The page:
Saturday, June 10, 2006

Why did the State Department shut down the Khobar Towers case? 

Kenneth Timmerman reports that a magistrate judge in the District of Columbia has dismissed a lawsuit against the Islamic Republic of Iran brought by the families of the victims of the 1996 "Khobar Towers" bombing in Saudi Arabia.

In an opinion handed down June 6, 2006, Judge Deborah A. Robinson asserted that the plaintiffs "offered no evidence regarding the action of any official, employee or agent" or the Iranian regime, its intelligence ministry (MOIS), or the Islamic Revolution Guards Corps, IRGC.

The article certainly makes it look as though the State Department dropped the hammer on the lawsuit, twisting the judge's arm, or perhaps leading her in the direction she wanted to go anyway. The Timmerman story claims that the judge shut down inconvenient testimony and communicated ex parte with the State Department. The State Department blames the judge, who apparently asked it to write the amicus brief opposing the progression of the lawsuit:
However, State Department attorneys who submitted an amicus curiae brief to the court that supported the position of the Iranian Government, told a reporter they had only done so "because the Court explicitly asked us to intervene."

Andy McCarthy, who knows more about investigating terrorism than most officials in the State Department will ever know, points out that the 9/11 Commission Report fingered Iran for having ordered the bombing, and even conceded that it might have been a joint venture with al Qaeda. Thomas Joscelyn takes us through all the evidence against Iran in Kenneth Pollack's The Persian Puzzle (which, by the way, is essential background reading for understanding our policy dilemma). That Pollack and Timmerman (who wrote the much more hawkish and less well footnoted Countdown to Crisis: The Coming Nuclear Showdown with Iran) agree that Iran was behind Khobar Towers is in and of itself startling.

The question is, why did the State Department apparently shut down this case? McCarthy, who is a very thoughtful fellow, does not tell us what he thinks. Joscelyn also leaves us hanging, but promises more later. Timmerman quotes "an advocate for the victims," who smells conspiracy:
An advocate for the victims, Michael Engelberg, told Newsmax he believes the State Department intervened to get the case dismissed as a sop to the Iranian regime.

"This is more than coincidental," he said. "The timing of this, just as Solana goes to Tehran, makes me feel uncomfortable."

Javier Solana, the EU's foreign policy chief (if you can imagine such a person), was in Tehran this week trying to get the mullahs to accept the Western alliance's appeasement incentives package.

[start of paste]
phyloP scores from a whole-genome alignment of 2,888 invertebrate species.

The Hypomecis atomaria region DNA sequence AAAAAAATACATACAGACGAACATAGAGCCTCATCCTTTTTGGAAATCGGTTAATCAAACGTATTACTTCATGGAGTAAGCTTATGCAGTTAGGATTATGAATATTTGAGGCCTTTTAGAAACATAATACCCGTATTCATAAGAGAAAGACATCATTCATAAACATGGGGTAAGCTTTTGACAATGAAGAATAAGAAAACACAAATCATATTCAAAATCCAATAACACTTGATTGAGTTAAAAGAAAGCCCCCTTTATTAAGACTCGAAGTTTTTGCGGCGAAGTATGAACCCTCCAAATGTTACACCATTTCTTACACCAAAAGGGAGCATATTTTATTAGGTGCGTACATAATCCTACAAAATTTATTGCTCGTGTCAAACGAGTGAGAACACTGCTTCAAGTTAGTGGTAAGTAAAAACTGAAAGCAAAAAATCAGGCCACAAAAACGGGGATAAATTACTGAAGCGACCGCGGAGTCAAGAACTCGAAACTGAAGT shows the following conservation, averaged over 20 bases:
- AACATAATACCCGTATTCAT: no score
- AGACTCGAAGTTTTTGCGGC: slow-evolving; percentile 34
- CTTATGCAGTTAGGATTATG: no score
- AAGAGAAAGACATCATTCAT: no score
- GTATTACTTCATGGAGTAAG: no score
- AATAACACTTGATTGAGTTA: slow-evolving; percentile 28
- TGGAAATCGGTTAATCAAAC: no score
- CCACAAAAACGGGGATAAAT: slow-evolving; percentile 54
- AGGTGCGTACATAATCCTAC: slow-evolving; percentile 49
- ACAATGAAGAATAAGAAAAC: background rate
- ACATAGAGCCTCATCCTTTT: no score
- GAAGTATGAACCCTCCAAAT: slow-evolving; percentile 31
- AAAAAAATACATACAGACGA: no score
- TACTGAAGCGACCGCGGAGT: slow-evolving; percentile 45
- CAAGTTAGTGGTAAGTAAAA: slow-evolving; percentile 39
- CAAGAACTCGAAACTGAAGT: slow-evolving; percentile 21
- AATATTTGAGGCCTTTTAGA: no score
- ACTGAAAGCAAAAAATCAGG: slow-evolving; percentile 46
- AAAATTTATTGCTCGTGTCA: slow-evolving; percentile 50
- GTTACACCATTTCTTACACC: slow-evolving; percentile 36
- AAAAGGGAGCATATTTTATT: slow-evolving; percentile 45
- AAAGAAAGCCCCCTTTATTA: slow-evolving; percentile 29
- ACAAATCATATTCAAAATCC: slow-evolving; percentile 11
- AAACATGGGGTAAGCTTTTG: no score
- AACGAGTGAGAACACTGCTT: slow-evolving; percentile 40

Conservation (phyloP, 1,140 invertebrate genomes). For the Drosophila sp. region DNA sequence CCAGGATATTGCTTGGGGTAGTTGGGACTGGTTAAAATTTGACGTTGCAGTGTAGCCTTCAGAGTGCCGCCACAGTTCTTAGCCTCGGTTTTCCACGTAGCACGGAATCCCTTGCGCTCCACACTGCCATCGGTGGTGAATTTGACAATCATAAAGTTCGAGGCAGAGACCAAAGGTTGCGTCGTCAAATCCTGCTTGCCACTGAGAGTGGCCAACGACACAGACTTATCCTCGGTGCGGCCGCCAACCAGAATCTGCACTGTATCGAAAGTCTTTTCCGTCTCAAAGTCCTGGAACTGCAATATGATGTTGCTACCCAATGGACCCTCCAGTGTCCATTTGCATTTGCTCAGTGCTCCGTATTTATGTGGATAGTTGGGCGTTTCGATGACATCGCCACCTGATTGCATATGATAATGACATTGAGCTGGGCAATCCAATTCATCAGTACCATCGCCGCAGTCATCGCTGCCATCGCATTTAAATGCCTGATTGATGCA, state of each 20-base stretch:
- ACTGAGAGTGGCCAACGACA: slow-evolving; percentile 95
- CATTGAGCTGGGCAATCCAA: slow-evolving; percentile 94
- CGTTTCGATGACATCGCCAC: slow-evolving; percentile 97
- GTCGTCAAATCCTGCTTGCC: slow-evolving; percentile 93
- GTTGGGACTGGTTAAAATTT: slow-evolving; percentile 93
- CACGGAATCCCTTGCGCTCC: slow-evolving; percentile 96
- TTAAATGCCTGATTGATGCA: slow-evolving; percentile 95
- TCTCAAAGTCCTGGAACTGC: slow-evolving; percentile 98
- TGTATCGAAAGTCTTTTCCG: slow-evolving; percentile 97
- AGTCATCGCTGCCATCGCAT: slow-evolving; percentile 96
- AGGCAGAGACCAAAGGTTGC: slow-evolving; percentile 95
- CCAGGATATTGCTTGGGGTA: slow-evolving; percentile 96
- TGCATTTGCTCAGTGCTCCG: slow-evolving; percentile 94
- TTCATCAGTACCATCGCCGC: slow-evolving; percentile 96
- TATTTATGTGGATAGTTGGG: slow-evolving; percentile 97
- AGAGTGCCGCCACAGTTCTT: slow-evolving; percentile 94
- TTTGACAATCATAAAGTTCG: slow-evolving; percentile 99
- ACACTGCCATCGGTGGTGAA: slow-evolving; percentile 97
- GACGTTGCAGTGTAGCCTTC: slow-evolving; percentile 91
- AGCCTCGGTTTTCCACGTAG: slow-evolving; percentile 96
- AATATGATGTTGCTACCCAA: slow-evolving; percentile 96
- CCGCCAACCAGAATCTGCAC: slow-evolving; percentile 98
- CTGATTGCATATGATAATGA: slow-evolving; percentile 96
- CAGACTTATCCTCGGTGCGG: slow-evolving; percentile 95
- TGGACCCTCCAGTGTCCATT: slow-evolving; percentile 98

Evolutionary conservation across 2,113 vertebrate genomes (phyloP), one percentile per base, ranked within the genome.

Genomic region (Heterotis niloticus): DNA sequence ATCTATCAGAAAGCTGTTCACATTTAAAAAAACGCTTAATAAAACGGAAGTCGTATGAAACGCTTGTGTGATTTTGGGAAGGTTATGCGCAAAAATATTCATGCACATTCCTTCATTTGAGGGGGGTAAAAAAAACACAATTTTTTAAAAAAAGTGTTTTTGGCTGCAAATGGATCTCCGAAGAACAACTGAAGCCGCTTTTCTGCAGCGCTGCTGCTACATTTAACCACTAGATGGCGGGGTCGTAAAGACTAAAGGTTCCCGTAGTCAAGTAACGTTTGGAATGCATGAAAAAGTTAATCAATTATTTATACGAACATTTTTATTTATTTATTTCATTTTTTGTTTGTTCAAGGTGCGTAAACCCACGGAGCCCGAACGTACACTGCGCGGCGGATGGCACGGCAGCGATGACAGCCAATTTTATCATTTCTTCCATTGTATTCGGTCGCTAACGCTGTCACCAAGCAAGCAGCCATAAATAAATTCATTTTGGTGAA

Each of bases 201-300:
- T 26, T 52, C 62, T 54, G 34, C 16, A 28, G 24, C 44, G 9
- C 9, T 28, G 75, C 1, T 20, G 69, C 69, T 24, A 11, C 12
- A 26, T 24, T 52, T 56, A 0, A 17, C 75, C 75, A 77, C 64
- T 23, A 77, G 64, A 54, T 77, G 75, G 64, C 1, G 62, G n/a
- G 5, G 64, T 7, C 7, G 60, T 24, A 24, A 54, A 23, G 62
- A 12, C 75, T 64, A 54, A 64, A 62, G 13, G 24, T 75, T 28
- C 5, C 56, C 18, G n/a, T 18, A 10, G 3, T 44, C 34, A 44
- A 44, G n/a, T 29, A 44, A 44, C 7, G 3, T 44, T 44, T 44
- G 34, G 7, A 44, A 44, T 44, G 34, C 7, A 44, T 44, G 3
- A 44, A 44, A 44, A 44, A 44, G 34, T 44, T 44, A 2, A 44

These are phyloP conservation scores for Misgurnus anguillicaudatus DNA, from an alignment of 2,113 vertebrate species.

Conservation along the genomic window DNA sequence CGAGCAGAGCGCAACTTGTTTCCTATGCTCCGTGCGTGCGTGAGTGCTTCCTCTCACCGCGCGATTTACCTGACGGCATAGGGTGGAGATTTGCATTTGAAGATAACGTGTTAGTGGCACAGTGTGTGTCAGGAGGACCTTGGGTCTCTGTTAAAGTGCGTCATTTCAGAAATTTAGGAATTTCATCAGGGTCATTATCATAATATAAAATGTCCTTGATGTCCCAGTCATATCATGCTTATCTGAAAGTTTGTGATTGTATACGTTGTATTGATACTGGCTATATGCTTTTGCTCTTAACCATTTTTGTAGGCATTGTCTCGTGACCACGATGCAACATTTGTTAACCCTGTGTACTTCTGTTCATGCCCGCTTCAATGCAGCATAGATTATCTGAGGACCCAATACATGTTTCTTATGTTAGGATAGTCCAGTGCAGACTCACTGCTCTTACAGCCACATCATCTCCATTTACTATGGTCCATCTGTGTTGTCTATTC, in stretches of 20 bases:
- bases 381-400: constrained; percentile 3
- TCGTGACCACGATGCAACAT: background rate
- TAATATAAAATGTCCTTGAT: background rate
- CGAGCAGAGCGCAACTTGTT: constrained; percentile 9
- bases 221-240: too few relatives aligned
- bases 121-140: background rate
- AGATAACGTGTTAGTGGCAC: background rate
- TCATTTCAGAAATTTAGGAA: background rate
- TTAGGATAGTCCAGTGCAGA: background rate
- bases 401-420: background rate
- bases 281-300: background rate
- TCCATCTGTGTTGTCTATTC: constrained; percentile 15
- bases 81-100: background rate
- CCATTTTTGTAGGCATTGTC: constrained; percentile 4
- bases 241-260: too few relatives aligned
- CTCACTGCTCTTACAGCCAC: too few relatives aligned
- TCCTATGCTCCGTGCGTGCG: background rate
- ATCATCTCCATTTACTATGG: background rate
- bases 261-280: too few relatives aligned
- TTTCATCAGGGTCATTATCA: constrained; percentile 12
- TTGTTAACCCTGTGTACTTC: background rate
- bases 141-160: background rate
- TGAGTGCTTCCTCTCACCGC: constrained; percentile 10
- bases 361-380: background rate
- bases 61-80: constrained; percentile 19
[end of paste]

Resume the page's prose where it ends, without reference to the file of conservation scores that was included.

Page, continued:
The State Department's intervention in this case is obviously wrapped up in our negotiations with Iran, or, more accurately, with the rest of the UNSC+1 (the Veto Five plus Germany) over what to do about Iran's nuclear weapons program. In all likelihood, however, it is not nearly the nefarious "sop" that Michael Engelberg argues, and Kenneth Timmerman probably believes. There are plenty of less annoying and more controllable "sops" we can toss if we want to bolster Javier Solana's credibility, and I doubt in any case that even the State Department wants to do that.

In a broader sense, though, American lawsuits against the Islamic Republic will constrain our ability to negotiate with the mullahs when and if it should become propitious to do so. Among its many obsessions, Iran has been burned up for years over the refusal of the United States to release frozen assets under our control. Release of those assets are one of the few "carrots" interesting to Iran that the United States can offer. If those assets are subject to seizure by victorious American plaintiffs, we will not be able to trade them away.

This is not the first time that the agitation of victims families has constrained our government's negotiating position. Families of the Lockerbie victims fought any settlement with Libya that did not include compensation. They eventually did get that compensation, and the justice that went along with it, but it (arguably) came at price we should not ignore: we learned about the extent of A.Q. Khan's black market nuclear proliferation conspiracy later than we would have otherwise. Were it not for American plaintiffs and their lawyers, we might have shut down Khan earlier. Was the delay for individual justice worth the price of that delay? Probably not.


By Blogger Final Historian, at Sat Jun 10, 03:32:00 PM:

One thing I remember reading somewhere is that the Clinton admin covered up things in order to keep Gas prices down. I have no idea if thats true or not, but it is certainly an interesting theory.  

By Anonymous Anonymous, at Sat Jun 10, 09:43:00 PM:

There is no way you can know that we would have heard about the Khan network any earlier than we did. It is quite likely that the Lockerbie case showed the Libyans that politicical shenanigans were not going to come to their aid.

I question the legality of a judge asking a separate party to submit a brief in opposition to a plaintiff. Smacks of partiality. I hope the appeals court intervenes.  

By Blogger TigerHawk, at Sat Jun 10, 09:52:00 PM:

I don't know we would have learned about the Khan network any earlier, but you can't discount the possibility, either (at least I don't think you can -- I admit I am not an expert on this subject).

Point is, we have to let our broader strategic interests trump the rights -- yes, even the rights -- of individual plaintiffs in the tort system. I am no fan of the State Department, but we have to give the administration the room to trade with these guys. It may turn out that we will make no trade and revert to more profound coercion, but we can't make our guys give up all their good cards before the hand starts.  

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